AI, Deep Learning and Machine Learning: What’s the Difference?

March 25, 2023 • Shannon Flynn


People often use the terms “AI,” “deep learning” and “machine learning” interchangeably. But, they’re actually three distinct entities. Artificial intelligence refers to a computer’s ability to solve problems without human intervention. Deep learning and machine learning are two of the six branches of artificial intelligence. 

Types of Artificial Intelligence (AI)

The AI market could be worth 500 billion dollars by next year, and artificial intelligence is all around us. 

Search engines use AI to display the most relevant results at the top of the page and distinguish a word’s meaning based on context. If you’re reading about snake husbandry, for example, a subsequent search for “shed” might explain how to keep humidity levels up so your snake can shed properly. But if you’ve been reading about building your own outdoor tool storage building, searching for “shed” will probably give you different results. 

AI is also the driving force behind predictive text features, speech recognition software, and computer games that let you play against the computer. There are four complexity levels in AI technology.

The first, known as reactive machine AI, should not be confused with machine learning. It’s a type of AI that responds to current events. For example, in an online chess game, the computer can react to your moves and try to beat you. But it can’t store memories or make plans. 

The second type is called limited memory AI. It can use information only from the recent past to make future decisions. For example, self-driving cars come equipped with large databanks of information for them to draw upon. But when it comes to forming new memories, the software stores only very recent ones. 

The third type of AI is called theory of mind, and it’s relegated to the realm of science fiction. If scientists developed the theory of mind AI, it could react to and understand emotions based on a person’s body language, facial expressions, and previous behavior. It would draw upon several past experiences to get smarter over time. The main premise behind the theory of mind AI is an awareness that other people can think.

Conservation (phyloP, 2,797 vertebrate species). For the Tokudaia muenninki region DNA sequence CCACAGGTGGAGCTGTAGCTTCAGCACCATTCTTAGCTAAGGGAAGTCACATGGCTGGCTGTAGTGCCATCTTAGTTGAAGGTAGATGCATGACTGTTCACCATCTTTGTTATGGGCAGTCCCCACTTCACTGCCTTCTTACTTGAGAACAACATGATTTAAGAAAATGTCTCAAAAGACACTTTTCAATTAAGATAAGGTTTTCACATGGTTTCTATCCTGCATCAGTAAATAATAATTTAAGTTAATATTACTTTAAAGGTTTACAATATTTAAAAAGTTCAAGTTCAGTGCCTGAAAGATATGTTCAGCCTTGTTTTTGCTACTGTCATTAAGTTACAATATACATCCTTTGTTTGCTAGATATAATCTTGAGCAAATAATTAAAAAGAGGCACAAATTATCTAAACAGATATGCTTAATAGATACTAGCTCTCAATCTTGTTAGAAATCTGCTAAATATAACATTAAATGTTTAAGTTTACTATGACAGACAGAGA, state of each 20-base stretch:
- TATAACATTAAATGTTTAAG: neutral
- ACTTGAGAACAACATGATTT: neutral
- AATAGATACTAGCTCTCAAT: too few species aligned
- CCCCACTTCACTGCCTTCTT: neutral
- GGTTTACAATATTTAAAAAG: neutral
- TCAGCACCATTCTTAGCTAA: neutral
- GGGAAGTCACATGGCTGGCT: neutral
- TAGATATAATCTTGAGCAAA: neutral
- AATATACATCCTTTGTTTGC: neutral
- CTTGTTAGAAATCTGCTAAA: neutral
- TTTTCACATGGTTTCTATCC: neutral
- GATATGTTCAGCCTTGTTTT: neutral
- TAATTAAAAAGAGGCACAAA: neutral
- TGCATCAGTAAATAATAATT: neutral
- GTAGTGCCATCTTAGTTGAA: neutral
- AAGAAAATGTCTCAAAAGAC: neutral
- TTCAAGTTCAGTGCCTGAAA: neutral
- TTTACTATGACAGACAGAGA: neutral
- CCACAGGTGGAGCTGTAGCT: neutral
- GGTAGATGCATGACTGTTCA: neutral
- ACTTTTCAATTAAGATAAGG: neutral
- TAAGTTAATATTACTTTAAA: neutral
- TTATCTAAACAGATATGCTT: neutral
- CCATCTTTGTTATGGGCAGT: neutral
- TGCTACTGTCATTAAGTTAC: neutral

The fourth level of AI complexity is complete self-awareness. Like the theory of mind AI, this type of software doesn’t exist — at least not yet. A self-aware program would understand that it’s a computer. It would form opinions, self-esteem, and philosophies about itself based on its knowledge of the world and would even have emotions regarding the state of its own existence. 

Many people question the ethics of creating self-aware AI. Would it be able to feel sad or lonely? Would it feel superior or inferior to humans in any way? This form of artificial intelligence may never exist, but even if scientists managed to create it, we might never know if it was really aware. 

Branches of Artificial Intelligence

In addition to the four levels of complexity, there are six branches of AI: deep learning, machine learning, robotics, natural language processing, expert systems, and fuzzy logic. We’ll cover the first two. 

Machine Learning

Machine learning is when a program becomes better at performing tasks over time without human intervention. It uses information from past experiences to process, analyze and solve problems with the help of sophisticated statistical models and algorithms. For example, machine learning AI can detect phishing emails by comparing them to its database of cybersecurity knowledge. 

Deep Learning

Deep learning is a subset of machine learning. The main thing to remember about this software is that it usually learns by viewing pictures. Programmers can feed the deep learning AI a bunch of images in a certain category — for example, dogs or Dolly Parton — and train it to recognize the subject from different angles, in different lighting and when variations exist. 

The deep learning program would learn that pugs and German shepherds both count as dogs even though they look very different. It could also detect Dolly Parton’s face even if she took off her signature blonde wig. It does so by remembering images it saw in the past, then comparing them to new ones. 

This is called a neural network model because it’s modeled after the human brain. Deep learning AI always uses a neural network, although it doesn’t always learn by looking at photos. 

Deep learning programs typically require a lot of human input. This is especially true in the beginning when they’re first learning. 

AI, Deep Learning and Machine Learning Are Interconnected

To put it simply, deep learning is a subset of machine learning, and machine learning is a subset of AI. Artificial intelligence is fast becoming a major part of everyday life, and there will probably be even more distinct categories of AI in the future.